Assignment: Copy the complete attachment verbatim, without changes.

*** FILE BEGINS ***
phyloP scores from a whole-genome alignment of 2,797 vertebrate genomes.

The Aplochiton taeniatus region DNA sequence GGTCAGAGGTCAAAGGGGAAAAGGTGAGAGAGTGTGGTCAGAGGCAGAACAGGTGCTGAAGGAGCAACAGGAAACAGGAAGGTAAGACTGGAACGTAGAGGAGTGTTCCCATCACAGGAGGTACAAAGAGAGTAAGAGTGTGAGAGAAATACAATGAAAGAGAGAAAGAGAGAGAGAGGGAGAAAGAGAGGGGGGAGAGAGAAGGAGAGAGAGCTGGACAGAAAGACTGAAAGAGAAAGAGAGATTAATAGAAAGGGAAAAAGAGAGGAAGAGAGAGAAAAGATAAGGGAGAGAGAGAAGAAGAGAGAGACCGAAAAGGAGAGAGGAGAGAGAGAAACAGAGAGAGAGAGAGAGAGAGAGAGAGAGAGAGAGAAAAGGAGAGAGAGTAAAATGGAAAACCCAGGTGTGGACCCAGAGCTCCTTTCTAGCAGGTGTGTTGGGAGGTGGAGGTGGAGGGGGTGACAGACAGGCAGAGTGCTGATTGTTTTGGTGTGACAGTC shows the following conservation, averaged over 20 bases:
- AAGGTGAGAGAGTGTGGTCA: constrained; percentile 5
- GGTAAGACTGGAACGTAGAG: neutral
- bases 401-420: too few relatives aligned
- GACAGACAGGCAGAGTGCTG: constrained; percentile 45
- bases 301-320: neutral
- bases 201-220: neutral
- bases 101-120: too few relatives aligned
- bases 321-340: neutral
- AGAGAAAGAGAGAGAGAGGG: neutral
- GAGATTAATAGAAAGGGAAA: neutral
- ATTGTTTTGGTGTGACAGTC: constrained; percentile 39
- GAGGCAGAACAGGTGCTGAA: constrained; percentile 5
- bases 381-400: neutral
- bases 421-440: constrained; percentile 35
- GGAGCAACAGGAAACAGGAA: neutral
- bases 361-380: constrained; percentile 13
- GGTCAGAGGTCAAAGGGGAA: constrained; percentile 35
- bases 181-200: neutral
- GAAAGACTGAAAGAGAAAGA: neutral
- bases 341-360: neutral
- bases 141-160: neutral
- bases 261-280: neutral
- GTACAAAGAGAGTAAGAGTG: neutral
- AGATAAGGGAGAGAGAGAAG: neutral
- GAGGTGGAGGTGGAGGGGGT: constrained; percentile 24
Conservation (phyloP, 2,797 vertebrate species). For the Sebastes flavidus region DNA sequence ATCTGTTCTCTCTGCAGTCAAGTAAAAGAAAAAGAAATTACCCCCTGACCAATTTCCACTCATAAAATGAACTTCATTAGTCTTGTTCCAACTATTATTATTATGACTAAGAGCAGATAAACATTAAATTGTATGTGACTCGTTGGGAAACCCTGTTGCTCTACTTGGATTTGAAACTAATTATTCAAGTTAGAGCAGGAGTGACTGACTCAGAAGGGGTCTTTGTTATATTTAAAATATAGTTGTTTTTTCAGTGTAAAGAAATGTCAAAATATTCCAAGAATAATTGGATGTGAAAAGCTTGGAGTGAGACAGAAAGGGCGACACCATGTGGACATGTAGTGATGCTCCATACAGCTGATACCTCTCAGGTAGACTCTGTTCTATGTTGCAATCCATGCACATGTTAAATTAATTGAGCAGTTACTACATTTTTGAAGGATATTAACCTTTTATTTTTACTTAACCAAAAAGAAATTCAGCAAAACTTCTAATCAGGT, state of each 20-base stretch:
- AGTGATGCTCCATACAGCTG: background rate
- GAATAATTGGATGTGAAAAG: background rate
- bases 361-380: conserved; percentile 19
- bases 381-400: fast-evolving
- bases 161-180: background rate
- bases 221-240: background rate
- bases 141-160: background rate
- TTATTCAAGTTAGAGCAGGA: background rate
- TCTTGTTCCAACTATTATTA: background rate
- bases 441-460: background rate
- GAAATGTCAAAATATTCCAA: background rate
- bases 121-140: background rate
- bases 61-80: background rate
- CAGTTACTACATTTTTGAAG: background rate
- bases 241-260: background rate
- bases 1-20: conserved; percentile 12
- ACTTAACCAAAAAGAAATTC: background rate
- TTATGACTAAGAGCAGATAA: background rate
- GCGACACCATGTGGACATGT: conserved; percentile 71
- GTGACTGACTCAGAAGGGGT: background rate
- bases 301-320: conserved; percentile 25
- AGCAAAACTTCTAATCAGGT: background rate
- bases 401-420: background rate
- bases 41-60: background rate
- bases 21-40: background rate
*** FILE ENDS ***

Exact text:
phyloP scores from a whole-genome alignment of 2,797 vertebrate genomes.

The Aplochiton taeniatus region DNA sequence GGTCAGAGGTCAAAGGGGAAAAGGTGAGAGAGTGTGGTCAGAGGCAGAACAGGTGCTGAAGGAGCAACAGGAAACAGGAAGGTAAGACTGGAACGTAGAGGAGTGTTCCCATCACAGGAGGTACAAAGAGAGTAAGAGTGTGAGAGAAATACAATGAAAGAGAGAAAGAGAGAGAGAGGGAGAAAGAGAGGGGGGAGAGAGAAGGAGAGAGAGCTGGACAGAAAGACTGAAAGAGAAAGAGAGATTAATAGAAAGGGAAAAAGAGAGGAAGAGAGAGAAAAGATAAGGGAGAGAGAGAAGAAGAGAGAGACCGAAAAGGAGAGAGGAGAGAGAGAAACAGAGAGAGAGAGAGAGAGAGAGAGAGAGAGAGAGAAAAGGAGAGAGAGTAAAATGGAAAACCCAGGTGTGGACCCAGAGCTCCTTTCTAGCAGGTGTGTTGGGAGGTGGAGGTGGAGGGGGTGACAGACAGGCAGAGTGCTGATTGTTTTGGTGTGACAGTC shows the following conservation, averaged over 20 bases:
- AAGGTGAGAGAGTGTGGTCA: constrained; percentile 5
- GGTAAGACTGGAACGTAGAG: neutral
- bases 401-420: too few relatives aligned
- GACAGACAGGCAGAGTGCTG: constrained; percentile 45
- bases 301-320: neutral
- bases 201-220: neutral
- bases 101-120: too few relatives aligned
- bases 321-340: neutral
- AGAGAAAGAGAGAGAGAGGG: neutral
- GAGATTAATAGAAAGGGAAA: neutral
- ATTGTTTTGGTGTGACAGTC: constrained; percentile 39
- GAGGCAGAACAGGTGCTGAA: constrained; percentile 5
- bases 381-400: neutral
- bases 421-440: constrained; percentile 35
- GGAGCAACAGGAAACAGGAA: neutral
- bases 361-380: constrained; percentile 13
- GGTCAGAGGTCAAAGGGGAA: constrained; percentile 35
- bases 181-200: neutral
- GAAAGACTGAAAGAGAAAGA: neutral
- bases 341-360: neutral
- bases 141-160: neutral
- bases 261-280: neutral
- GTACAAAGAGAGTAAGAGTG: neutral
- AGATAAGGGAGAGAGAGAAG: neutral
- GAGGTGGAGGTGGAGGGGGT: constrained; percentile 24
Conservation (phyloP, 2,797 vertebrate species). For the Sebastes flavidus region DNA sequence ATCTGTTCTCTCTGCAGTCAAGTAAAAGAAAAAGAAATTACCCCCTGACCAATTTCCACTCATAAAATGAACTTCATTAGTCTTGTTCCAACTATTATTATTATGACTAAGAGCAGATAAACATTAAATTGTATGTGACTCGTTGGGAAACCCTGTTGCTCTACTTGGATTTGAAACTAATTATTCAAGTTAGAGCAGGAGTGACTGACTCAGAAGGGGTCTTTGTTATATTTAAAATATAGTTGTTTTTTCAGTGTAAAGAAATGTCAAAATATTCCAAGAATAATTGGATGTGAAAAGCTTGGAGTGAGACAGAAAGGGCGACACCATGTGGACATGTAGTGATGCTCCATACAGCTGATACCTCTCAGGTAGACTCTGTTCTATGTTGCAATCCATGCACATGTTAAATTAATTGAGCAGTTACTACATTTTTGAAGGATATTAACCTTTTATTTTTACTTAACCAAAAAGAAATTCAGCAAAACTTCTAATCAGGT, state of each 20-base stretch:
- AGTGATGCTCCATACAGCTG: background rate
- GAATAATTGGATGTGAAAAG: background rate
- bases 361-380: conserved; percentile 19
- bases 381-400: fast-evolving
- bases 161-180: background rate
- bases 221-240: background rate
- bases 141-160: background rate
- TTATTCAAGTTAGAGCAGGA: background rate
- TCTTGTTCCAACTATTATTA: background rate
- bases 441-460: background rate
- GAAATGTCAAAATATTCCAA: background rate
- bases 121-140: background rate
- bases 61-80: background rate
- CAGTTACTACATTTTTGAAG: background rate
- bases 241-260: background rate
- bases 1-20: conserved; percentile 12
- ACTTAACCAAAAAGAAATTC: background rate
- TTATGACTAAGAGCAGATAA: background rate
- GCGACACCATGTGGACATGT: conserved; percentile 71
- GTGACTGACTCAGAAGGGGT: background rate
- bases 301-320: conserved; percentile 25
- AGCAAAACTTCTAATCAGGT: background rate
- bases 401-420: background rate
- bases 41-60: background rate
- bases 21-40: background rate